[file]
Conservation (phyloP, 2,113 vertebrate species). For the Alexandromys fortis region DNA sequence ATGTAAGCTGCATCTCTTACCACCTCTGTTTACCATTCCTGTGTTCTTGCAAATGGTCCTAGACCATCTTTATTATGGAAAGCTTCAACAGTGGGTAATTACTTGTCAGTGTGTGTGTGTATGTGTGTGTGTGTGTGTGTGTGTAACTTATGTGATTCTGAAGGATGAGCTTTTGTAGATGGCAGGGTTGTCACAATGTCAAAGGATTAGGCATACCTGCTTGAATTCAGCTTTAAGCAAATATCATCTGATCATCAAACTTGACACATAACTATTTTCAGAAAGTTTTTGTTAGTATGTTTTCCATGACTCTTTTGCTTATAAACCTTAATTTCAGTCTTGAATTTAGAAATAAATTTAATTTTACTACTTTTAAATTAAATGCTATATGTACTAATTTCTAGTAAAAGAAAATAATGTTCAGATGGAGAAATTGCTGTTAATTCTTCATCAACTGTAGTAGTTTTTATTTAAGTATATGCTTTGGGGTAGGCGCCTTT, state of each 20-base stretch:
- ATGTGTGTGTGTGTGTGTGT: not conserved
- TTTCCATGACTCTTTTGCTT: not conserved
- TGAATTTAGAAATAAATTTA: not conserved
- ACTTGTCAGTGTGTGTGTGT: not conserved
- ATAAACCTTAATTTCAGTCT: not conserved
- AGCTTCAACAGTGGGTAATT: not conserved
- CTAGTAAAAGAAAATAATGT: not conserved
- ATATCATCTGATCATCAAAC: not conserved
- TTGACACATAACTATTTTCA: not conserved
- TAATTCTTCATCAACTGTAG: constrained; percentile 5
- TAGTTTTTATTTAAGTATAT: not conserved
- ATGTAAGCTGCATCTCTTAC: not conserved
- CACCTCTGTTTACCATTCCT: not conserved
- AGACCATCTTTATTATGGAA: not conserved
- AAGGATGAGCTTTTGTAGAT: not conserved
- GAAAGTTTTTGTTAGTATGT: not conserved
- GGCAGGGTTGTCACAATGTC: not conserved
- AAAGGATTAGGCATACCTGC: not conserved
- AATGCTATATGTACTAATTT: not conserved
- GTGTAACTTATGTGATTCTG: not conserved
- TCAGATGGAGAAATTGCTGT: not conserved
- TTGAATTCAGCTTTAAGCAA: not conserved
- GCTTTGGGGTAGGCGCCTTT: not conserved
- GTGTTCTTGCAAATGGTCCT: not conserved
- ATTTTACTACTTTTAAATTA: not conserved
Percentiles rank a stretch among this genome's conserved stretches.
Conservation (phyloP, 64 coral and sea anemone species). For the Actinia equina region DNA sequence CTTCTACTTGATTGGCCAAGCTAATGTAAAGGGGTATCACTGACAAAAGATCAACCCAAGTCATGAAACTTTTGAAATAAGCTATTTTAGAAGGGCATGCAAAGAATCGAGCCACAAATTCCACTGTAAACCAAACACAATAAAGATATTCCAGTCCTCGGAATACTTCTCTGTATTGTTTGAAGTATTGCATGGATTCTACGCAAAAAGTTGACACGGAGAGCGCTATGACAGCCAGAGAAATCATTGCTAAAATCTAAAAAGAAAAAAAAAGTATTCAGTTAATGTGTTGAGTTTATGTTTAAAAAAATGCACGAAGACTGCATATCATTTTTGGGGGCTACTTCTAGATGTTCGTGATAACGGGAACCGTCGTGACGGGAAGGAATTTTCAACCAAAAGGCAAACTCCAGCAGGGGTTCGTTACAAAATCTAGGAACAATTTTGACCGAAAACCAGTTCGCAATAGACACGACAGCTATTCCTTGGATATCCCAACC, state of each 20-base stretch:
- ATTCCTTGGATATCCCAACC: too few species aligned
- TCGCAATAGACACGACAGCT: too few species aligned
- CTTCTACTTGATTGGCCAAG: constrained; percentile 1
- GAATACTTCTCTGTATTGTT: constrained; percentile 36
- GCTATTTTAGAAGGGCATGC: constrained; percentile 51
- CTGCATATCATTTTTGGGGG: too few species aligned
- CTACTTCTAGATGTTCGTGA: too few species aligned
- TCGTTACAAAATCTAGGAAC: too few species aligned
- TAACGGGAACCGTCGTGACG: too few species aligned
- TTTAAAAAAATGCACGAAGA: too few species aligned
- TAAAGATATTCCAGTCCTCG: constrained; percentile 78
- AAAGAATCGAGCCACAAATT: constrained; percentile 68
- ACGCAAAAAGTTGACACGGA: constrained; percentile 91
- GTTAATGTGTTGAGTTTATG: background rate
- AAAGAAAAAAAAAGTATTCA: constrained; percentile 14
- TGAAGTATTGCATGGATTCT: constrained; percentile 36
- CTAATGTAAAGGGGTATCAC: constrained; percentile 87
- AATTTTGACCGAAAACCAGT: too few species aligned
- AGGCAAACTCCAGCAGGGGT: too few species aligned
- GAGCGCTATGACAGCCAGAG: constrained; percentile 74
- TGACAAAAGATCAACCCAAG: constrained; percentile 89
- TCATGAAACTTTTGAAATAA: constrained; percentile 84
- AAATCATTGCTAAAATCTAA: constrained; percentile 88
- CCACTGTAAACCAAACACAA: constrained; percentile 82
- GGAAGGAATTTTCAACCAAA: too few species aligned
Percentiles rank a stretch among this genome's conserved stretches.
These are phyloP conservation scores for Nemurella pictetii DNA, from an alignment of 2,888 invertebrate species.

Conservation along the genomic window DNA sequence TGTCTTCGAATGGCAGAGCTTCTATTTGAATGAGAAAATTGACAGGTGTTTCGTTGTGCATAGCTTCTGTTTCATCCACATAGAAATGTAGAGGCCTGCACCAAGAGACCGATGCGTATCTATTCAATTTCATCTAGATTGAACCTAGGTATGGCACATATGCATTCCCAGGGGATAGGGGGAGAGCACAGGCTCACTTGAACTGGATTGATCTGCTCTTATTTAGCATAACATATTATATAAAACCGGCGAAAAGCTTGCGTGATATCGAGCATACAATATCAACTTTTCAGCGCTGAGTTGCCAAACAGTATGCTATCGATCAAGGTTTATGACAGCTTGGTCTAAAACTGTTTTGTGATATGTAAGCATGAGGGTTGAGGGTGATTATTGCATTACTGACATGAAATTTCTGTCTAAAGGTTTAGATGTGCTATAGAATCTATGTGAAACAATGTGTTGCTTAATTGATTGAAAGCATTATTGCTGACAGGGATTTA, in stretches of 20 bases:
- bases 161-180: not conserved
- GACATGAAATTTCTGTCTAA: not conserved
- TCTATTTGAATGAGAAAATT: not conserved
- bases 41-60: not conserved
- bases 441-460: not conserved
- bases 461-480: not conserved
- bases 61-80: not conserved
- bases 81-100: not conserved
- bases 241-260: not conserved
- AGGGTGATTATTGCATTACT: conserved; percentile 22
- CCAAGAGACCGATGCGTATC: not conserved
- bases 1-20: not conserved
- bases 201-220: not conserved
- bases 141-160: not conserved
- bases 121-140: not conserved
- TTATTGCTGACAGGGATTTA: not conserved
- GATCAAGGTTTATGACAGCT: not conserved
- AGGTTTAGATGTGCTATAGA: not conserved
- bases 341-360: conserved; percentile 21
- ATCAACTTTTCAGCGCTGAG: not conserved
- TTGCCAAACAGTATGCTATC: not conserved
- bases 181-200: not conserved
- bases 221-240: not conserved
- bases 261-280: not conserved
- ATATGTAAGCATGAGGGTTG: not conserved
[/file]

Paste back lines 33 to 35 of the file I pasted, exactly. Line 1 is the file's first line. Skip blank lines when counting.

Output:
- GCTATTTTAGAAGGGCATGC: constrained; percentile 51
- CTGCATATCATTTTTGGGGG: too few species aligned
- CTACTTCTAGATGTTCGTGA: too few species aligned